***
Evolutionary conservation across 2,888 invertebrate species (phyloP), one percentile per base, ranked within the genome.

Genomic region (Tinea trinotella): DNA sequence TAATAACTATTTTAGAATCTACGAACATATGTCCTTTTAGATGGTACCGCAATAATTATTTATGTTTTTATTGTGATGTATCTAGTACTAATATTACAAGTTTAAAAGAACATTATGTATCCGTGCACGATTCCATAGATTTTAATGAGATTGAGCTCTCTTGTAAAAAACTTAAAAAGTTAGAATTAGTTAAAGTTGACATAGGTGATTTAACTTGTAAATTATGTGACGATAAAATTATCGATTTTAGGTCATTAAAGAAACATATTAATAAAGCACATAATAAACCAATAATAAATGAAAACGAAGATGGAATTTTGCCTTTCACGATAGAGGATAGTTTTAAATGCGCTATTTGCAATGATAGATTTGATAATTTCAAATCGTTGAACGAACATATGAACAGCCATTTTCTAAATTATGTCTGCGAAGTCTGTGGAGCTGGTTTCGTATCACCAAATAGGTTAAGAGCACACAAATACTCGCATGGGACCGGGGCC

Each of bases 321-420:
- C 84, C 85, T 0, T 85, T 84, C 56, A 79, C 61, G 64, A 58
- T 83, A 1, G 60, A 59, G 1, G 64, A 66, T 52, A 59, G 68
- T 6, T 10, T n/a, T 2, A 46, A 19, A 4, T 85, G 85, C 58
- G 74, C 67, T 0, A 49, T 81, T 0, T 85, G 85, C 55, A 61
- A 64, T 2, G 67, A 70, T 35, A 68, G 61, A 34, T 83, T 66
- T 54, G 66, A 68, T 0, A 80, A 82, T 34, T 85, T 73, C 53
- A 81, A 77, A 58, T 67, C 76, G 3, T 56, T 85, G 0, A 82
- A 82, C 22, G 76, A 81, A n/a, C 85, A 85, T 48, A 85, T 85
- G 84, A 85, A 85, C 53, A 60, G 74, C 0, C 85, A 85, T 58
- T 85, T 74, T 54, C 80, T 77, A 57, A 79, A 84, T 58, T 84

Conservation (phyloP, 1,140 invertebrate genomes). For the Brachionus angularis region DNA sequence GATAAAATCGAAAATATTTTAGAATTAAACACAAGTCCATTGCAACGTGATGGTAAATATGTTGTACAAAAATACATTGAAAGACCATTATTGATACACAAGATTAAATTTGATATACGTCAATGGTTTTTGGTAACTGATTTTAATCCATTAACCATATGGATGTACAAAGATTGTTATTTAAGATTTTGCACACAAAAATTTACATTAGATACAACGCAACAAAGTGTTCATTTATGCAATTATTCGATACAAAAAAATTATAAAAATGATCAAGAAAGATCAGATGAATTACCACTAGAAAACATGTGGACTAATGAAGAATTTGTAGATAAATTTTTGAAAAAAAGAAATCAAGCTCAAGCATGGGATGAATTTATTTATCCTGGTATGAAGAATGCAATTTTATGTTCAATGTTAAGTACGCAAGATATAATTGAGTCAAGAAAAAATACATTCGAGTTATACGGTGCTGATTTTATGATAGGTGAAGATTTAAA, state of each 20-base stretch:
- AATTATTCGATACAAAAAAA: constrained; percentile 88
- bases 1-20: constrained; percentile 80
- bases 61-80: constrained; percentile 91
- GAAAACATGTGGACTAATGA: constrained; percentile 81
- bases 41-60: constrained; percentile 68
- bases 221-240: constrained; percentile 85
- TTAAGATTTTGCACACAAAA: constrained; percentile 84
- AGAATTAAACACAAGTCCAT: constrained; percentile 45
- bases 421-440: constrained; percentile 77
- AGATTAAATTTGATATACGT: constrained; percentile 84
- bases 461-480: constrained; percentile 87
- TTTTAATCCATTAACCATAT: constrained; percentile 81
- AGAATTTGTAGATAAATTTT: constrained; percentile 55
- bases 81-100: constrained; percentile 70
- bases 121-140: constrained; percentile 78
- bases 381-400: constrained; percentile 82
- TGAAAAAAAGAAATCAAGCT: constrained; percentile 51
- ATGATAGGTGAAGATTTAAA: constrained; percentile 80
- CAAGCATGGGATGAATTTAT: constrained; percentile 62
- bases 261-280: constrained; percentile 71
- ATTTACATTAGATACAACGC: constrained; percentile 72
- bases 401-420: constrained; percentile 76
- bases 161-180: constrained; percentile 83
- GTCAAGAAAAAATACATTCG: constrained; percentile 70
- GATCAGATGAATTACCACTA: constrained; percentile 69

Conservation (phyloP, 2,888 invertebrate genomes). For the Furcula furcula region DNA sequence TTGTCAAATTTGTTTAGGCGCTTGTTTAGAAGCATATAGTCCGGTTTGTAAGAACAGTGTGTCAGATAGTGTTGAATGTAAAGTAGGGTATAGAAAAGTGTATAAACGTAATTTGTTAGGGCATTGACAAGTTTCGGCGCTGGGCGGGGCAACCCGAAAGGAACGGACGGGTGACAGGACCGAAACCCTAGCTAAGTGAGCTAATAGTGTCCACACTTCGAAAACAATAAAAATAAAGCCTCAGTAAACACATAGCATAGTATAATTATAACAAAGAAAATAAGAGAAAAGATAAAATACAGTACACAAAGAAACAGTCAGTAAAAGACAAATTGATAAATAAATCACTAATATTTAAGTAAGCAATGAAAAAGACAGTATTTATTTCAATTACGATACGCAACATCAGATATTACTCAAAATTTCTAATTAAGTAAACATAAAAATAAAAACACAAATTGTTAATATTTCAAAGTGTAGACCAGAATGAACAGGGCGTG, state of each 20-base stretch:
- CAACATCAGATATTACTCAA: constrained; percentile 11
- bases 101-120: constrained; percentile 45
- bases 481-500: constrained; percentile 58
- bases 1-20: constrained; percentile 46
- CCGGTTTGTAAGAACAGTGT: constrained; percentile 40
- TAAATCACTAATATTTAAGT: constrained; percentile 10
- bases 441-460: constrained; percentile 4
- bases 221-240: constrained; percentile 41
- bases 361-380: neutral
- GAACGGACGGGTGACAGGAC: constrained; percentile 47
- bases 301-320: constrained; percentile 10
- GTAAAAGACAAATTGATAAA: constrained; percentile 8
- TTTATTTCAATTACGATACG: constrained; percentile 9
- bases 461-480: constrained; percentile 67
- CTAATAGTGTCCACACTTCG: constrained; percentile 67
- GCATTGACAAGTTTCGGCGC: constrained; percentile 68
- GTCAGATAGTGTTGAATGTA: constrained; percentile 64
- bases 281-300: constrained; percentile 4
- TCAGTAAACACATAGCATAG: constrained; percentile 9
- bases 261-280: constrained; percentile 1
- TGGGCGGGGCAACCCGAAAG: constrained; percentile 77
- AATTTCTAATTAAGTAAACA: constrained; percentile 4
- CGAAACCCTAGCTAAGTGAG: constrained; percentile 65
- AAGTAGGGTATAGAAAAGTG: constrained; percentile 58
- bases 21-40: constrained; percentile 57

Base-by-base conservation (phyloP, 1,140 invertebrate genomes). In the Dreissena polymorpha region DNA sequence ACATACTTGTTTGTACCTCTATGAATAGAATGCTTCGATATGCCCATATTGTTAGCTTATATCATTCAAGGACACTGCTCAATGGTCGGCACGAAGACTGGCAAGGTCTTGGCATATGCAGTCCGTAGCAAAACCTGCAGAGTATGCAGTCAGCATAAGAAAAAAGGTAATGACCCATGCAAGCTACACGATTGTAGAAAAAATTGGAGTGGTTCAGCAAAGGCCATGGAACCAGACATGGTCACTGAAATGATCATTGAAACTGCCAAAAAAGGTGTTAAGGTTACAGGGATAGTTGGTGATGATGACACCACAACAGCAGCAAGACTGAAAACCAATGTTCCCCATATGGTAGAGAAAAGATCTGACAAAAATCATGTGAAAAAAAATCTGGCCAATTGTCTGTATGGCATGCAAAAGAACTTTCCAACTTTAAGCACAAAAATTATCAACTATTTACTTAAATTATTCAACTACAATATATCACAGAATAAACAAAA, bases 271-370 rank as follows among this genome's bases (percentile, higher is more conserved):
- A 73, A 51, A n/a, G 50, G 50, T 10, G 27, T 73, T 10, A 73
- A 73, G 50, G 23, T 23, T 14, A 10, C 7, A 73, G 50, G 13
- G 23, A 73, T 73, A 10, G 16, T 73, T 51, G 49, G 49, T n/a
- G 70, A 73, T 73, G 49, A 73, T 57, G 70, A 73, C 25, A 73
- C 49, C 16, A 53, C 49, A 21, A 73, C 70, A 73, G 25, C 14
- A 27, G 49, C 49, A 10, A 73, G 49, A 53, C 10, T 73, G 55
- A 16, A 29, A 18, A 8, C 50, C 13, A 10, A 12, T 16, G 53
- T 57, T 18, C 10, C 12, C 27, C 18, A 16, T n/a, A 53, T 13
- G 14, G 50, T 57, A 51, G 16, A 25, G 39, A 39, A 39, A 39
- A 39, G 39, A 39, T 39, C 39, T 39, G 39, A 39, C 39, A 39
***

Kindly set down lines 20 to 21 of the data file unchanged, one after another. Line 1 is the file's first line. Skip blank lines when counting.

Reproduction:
- bases 221-240: constrained; percentile 85
- TTAAGATTTTGCACACAAAA: constrained; percentile 84